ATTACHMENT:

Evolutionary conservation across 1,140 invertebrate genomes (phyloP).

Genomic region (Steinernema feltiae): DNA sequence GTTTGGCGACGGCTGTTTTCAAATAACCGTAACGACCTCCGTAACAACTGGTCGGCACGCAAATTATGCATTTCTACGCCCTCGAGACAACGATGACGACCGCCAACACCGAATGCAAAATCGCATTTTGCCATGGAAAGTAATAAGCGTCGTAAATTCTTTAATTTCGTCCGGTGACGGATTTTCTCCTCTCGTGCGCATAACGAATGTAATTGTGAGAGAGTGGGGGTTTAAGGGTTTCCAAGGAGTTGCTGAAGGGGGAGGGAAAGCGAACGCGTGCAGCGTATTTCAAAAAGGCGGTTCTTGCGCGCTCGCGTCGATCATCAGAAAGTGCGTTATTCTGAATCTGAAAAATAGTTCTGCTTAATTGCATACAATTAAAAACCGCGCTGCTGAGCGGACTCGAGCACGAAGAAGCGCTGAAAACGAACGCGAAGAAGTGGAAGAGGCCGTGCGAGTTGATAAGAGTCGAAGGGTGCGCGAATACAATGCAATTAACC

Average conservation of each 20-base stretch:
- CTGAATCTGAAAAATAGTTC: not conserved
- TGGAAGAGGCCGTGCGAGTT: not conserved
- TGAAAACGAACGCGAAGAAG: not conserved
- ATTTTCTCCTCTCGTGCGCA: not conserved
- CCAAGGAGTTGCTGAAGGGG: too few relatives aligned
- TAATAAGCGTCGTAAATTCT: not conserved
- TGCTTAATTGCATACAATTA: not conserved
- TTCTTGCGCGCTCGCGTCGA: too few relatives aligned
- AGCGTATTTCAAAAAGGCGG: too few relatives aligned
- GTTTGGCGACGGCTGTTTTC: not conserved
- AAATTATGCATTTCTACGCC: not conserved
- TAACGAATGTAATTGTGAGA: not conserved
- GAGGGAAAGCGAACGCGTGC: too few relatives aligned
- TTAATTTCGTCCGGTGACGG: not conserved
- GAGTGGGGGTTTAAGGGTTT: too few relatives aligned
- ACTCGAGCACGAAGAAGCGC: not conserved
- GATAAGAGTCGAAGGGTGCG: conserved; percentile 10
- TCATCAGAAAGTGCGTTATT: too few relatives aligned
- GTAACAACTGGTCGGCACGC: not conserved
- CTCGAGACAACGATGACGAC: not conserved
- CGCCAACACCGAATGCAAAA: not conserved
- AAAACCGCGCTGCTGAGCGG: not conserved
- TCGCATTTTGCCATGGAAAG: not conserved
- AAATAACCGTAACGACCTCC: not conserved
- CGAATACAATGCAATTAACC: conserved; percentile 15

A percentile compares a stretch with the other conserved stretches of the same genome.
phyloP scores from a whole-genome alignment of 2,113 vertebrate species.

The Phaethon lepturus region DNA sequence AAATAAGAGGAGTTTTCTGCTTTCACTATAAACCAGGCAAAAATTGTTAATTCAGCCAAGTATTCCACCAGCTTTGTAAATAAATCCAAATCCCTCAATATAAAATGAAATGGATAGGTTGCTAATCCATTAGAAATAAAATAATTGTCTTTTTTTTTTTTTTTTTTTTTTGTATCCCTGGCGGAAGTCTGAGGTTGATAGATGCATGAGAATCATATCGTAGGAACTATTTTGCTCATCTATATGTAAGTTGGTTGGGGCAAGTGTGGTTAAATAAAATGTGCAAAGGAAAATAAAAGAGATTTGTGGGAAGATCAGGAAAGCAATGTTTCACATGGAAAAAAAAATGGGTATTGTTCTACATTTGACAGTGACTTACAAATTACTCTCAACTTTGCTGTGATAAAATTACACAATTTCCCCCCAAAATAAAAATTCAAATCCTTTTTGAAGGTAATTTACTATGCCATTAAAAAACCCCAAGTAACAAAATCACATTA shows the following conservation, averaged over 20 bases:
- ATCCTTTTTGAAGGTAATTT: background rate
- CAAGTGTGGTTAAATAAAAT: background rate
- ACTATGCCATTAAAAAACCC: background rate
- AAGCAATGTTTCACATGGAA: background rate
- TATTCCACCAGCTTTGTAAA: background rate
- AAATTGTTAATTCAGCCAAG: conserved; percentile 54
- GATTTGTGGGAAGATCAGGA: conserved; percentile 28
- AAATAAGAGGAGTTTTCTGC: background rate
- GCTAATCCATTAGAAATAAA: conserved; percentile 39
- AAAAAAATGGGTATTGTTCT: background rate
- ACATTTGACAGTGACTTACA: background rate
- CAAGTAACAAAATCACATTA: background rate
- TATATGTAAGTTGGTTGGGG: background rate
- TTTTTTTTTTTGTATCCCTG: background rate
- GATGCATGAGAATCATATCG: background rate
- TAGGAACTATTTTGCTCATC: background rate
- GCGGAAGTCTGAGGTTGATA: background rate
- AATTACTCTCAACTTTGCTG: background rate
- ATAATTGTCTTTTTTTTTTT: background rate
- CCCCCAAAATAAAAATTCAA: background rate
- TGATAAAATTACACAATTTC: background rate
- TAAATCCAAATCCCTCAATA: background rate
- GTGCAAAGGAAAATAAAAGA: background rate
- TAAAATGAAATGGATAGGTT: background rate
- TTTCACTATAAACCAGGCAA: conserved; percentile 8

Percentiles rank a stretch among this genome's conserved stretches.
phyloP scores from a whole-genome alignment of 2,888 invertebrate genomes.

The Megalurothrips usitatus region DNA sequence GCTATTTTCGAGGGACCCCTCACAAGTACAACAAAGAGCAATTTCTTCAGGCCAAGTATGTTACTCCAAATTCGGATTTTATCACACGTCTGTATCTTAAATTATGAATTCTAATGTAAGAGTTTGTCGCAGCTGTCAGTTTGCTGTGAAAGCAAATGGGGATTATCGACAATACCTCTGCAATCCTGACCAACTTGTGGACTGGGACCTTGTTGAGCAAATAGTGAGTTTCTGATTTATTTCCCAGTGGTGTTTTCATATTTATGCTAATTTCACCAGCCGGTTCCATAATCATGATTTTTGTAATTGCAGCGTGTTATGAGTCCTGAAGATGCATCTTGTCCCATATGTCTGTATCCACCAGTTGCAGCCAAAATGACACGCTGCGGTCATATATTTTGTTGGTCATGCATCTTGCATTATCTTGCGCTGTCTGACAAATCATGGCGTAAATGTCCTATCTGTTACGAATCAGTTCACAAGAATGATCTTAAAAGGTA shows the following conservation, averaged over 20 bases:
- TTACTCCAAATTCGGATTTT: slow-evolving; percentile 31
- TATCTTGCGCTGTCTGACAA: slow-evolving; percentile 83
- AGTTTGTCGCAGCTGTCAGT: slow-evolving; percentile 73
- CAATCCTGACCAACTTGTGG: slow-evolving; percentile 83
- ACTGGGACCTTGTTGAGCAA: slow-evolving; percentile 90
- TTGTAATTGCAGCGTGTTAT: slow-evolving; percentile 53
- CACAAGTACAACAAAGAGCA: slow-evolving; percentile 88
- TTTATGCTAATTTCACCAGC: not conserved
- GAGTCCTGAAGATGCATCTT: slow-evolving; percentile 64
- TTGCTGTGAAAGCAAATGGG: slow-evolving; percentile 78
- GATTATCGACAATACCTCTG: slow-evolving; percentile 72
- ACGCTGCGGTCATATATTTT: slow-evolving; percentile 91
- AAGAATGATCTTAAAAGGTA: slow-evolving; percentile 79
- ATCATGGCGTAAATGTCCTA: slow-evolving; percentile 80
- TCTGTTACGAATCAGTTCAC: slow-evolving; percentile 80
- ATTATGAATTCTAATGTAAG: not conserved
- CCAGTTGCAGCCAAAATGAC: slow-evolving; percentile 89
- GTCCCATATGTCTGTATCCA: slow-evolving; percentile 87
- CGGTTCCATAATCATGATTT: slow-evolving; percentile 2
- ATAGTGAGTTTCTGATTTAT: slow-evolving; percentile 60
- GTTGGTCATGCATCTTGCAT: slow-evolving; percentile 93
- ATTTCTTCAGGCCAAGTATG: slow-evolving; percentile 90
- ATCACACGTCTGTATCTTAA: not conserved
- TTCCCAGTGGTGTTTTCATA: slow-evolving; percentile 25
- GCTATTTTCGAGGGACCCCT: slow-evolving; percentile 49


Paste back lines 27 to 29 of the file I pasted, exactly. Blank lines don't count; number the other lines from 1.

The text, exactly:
- AAATAACCGTAACGACCTCC: not conserved
- CGAATACAATGCAATTAACC: conserved; percentile 15

A percentile compares a stretch with the other conserved stretches of the same genome.